Tesla can find a better chairman than James Murdoch.
The outgoing chief executive of 21st Century Fox is the leading candidate to oversee Elon Musk at the automaker, the Financial Times reported on Wednesday. He would be a better choice than any of the other directors on the board of the electric-car maker. But Mr. Musk’s tweet denying the story — which simply said “this is incorrect” — is a reminder that Tesla and its investors need a strong outsider to keep the chief executive under control.
Replacing Mr. Musk with an independent chair is required as part of a settlement with the Securities and Exchange Commission, which alleged that he made false and misleading statements via Twitter about a potential buyout of the company.
Mr. Murdoch is one of only three Tesla directors who safely qualify as independent: The others have too much history with Mr. Musk. Mr. Murdoch also has experience as an executive at big public companies like 21st Century Fox. True, he worked alongside his tycoon father, Rupert — but at least he knows how to deal with an entrenched shareholder-executive.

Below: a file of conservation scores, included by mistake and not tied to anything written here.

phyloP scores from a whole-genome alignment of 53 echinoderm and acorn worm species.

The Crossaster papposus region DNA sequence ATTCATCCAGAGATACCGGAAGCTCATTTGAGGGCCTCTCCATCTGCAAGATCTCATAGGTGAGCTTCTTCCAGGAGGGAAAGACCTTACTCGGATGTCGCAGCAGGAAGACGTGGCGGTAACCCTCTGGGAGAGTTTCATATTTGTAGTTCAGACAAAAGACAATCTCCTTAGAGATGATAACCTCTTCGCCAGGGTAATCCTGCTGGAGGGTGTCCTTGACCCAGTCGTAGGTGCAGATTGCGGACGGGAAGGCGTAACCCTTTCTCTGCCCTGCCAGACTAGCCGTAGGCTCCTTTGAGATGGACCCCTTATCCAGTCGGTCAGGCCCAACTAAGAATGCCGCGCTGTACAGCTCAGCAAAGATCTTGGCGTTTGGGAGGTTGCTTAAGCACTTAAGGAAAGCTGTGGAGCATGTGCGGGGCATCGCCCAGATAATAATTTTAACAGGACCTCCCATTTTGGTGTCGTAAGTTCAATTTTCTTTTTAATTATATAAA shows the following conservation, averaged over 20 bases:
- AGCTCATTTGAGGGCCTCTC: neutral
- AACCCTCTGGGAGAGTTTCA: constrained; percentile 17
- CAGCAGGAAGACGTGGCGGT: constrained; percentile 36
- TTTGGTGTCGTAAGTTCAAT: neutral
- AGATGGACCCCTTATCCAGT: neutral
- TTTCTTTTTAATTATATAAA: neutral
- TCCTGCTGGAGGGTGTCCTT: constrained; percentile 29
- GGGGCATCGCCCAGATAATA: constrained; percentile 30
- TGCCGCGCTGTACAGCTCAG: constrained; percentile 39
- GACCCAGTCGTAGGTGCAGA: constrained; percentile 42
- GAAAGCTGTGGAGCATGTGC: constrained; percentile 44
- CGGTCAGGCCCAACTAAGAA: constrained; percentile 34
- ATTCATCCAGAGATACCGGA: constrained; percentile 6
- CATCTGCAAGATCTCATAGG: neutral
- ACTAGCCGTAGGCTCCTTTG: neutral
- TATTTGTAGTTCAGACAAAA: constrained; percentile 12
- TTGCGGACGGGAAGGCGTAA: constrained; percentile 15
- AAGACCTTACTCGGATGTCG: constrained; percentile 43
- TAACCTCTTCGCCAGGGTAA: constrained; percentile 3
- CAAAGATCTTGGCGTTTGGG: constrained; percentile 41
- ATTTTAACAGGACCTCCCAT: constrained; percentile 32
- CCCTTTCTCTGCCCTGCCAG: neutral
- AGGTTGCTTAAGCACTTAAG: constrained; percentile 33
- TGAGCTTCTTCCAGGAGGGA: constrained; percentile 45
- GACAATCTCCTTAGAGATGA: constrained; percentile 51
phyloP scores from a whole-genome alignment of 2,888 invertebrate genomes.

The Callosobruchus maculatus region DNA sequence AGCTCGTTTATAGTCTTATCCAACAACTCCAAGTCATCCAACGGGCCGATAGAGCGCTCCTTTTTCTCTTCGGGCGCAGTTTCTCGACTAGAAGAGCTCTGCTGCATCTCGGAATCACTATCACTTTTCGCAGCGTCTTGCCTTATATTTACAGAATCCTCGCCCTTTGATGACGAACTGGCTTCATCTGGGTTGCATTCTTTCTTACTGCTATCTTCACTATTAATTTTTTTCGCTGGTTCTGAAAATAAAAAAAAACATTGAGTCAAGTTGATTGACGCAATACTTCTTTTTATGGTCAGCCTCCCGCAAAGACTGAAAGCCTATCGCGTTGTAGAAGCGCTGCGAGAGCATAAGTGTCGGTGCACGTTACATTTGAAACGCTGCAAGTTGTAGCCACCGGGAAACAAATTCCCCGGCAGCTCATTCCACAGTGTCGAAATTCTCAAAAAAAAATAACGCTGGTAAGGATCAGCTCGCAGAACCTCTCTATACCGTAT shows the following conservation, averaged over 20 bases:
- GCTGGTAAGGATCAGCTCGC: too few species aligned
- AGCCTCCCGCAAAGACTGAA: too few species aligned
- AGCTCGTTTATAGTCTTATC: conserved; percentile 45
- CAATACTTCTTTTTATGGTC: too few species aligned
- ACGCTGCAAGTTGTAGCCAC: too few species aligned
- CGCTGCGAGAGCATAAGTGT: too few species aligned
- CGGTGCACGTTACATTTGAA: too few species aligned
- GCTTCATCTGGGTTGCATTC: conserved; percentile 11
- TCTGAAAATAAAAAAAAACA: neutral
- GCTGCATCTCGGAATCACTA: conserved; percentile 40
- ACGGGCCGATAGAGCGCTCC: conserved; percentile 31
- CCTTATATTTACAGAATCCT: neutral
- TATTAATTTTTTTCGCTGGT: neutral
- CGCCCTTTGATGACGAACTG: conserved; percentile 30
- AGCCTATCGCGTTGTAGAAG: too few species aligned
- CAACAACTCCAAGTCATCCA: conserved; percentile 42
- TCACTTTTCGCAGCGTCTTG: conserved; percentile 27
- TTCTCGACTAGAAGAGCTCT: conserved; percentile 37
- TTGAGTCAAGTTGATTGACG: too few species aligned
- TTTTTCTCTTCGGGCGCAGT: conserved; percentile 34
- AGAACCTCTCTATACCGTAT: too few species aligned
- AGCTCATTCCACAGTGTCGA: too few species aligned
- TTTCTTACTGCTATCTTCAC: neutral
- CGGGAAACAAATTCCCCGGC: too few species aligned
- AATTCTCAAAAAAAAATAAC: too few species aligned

Moreover, Mr. Musk’s latest tweet reinforces how neither Mr. Murdoch nor the rest of the board has yet proved able to rein him in. Publicly commenting on the chairman search gives the impression that the chief executive is playing a central role, when he should have little to no say. Another part of the S.E.C. deal requires the board to set up “additional controls and procedures” to oversee Mr. Musk’s communications.
To date, directors have either supported Mr. Musk — as they did after he rejected the initial settlement offered by the S.E.C. — or remained silent about his controversial remarks. They have not obviously curbed the his penchant for going public with unrealistic business targets, either.
Aside from tough love for Mr. Musk, improving investor relations, mass production and corporate finance are all on Tesla’s to-do list. That all makes appointing a respected outsider a better option than Mr. Murdoch. That could be former Ford Motor boss Alan Mulally, erstwhile Boeing chief executive Jim McNerney or even a hard-nosed finance type like the Goldman Sachs and White House alum Gary Cohn.